Jarmon's memo to Landecker and Mayor Frank Scott Jr. in June called for the removal of all five commissioners. The board is self-appointing, subject to approval by the Little Rock board of directors and mayor.

Scott previously told the Arkansas Democrat-Gazette that the federal Housing Department is the governing body in charge of overseeing and disciplining the Metropolitan Housing Alliance.

He cited the same reason for his decision not to dissolve the board last year after receiving an anonymous letter from housing authority staff with similar complaints to Jarmon's and the same request to remove the board. The anonymous letter also lacked supporting documentation, he said.

Jarmon's memo included a collection of emails, bank statements, board minutes, board resolutions and other documents as evidence to back up her claims.

Commissioner Leta Anthony said she was suspicious of Jarmon and previous staff sending their complaints directly to the mayor when Scott has said his power over the housing authority is limited and when the Office of Inspector General exists to investigate such issues.

She said such behavior appeared to be "public corruption" and "a conspiracy" to undermine the board's integrity, both issues that she wants to be investigated separately from the allegations in Jarmon's memo.

"I'm not even worried about the stuff that's in the report because it's easily disputed," Anthony said. "I'm concerned about the practice of end-running to the mayor's office."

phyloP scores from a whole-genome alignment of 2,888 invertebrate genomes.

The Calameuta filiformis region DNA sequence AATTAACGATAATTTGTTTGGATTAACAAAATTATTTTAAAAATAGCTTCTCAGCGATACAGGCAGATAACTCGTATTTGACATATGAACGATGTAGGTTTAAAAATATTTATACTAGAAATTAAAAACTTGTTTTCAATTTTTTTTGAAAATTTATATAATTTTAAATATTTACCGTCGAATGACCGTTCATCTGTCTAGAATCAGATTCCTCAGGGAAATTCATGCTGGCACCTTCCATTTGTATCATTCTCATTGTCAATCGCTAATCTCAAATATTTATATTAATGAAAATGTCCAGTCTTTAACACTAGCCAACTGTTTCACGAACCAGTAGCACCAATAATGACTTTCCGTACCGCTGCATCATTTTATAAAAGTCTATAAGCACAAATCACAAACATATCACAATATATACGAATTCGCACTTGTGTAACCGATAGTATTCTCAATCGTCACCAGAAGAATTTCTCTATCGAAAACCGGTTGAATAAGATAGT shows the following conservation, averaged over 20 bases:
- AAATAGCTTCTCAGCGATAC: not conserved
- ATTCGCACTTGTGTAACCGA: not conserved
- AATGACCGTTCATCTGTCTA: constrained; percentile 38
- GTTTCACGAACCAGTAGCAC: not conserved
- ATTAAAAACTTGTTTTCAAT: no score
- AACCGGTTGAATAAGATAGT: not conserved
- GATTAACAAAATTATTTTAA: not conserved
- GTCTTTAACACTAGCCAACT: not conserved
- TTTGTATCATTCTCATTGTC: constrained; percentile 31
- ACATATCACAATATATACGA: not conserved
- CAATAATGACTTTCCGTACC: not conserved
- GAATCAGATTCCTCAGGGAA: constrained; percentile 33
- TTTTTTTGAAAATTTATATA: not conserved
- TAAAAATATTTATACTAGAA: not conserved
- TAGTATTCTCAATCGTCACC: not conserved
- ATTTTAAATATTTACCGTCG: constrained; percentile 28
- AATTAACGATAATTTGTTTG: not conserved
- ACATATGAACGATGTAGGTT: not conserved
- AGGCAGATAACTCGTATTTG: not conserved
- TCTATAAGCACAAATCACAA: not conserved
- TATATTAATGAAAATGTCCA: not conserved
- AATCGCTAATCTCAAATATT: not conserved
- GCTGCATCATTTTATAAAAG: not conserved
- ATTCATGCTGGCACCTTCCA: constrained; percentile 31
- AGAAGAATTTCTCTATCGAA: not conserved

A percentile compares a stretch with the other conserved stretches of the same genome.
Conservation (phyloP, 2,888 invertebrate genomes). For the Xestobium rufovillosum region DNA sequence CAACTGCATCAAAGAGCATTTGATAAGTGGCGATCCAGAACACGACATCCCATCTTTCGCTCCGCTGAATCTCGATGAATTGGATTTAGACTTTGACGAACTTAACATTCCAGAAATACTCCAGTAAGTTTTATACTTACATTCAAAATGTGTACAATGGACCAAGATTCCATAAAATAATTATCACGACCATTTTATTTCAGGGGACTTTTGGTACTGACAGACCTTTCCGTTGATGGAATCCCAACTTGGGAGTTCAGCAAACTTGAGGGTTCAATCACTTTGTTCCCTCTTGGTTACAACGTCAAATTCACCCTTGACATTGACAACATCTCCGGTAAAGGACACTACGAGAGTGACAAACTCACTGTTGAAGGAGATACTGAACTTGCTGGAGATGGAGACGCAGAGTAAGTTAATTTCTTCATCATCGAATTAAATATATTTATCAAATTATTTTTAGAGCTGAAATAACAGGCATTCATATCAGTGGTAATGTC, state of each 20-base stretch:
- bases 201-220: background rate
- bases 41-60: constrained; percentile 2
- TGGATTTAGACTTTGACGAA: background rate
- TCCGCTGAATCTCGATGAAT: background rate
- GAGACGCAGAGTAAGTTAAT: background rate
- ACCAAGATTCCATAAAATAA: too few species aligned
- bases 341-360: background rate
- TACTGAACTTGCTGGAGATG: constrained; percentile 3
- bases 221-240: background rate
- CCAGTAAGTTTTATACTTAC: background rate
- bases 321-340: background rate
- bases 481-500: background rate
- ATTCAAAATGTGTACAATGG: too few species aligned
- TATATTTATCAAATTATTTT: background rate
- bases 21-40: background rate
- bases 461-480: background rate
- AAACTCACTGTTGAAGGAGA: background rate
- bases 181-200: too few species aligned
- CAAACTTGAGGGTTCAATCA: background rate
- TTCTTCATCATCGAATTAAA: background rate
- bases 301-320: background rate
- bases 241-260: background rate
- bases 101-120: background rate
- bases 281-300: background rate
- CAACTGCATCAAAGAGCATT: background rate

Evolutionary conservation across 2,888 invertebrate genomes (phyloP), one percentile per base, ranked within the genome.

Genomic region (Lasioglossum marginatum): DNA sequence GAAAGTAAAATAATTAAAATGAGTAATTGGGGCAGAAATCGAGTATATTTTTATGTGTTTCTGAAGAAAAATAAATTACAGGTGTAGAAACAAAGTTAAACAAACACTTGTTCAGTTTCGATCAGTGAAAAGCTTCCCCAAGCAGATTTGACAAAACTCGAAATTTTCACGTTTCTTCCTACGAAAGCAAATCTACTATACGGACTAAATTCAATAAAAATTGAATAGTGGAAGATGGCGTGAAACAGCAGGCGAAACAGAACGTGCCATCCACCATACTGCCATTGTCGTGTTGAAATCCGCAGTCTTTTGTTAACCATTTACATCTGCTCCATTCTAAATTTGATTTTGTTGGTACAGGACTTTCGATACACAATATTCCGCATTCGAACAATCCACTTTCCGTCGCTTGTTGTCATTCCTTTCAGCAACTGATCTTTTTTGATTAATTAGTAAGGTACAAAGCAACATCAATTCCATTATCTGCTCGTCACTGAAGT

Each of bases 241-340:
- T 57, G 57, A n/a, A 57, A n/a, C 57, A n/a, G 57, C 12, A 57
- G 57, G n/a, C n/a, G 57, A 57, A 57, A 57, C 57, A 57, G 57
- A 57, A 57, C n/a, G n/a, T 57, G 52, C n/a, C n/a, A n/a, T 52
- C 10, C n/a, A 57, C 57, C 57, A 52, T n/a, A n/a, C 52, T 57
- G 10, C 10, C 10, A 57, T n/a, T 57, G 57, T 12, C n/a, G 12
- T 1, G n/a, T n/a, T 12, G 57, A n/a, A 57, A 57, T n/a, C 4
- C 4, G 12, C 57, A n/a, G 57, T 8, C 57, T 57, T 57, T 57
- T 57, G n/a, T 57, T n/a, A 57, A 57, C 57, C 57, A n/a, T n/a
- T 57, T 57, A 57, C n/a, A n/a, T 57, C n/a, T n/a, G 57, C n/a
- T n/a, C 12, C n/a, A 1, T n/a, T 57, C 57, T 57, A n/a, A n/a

Lowe said after the meeting that an investigation into personnel matters, as Anthony called for, does not need a resolution from the board in order to happen. He declined to comment further on Anthony's statements or the potential for another investigation.

Jarmon's letter in June marked the latest episode of strife between the Metropolitan Housing Alliance's chief executive and its board. The agency has seen four different directors in the past three years. Anthony Snell, the executive director before Jarmon, left the post in July 2020, writing in his resignation letter that the board had harmed and micromanaged the agency. Jarmon was then appointed interim executive director before the board hired her to take over the post in April.

CORRECTION: A federal housing official took issue with a Metropolitan Housing Alliance contract to investigate claims against the agency’s board because it did not identify the source of the funds that would be used to pay attorney Leon Jones Jr. A previous version of this story incorrectly identified the recipient of the funds.

Print Headline: Drop or justify contract, Little Rock housing authority told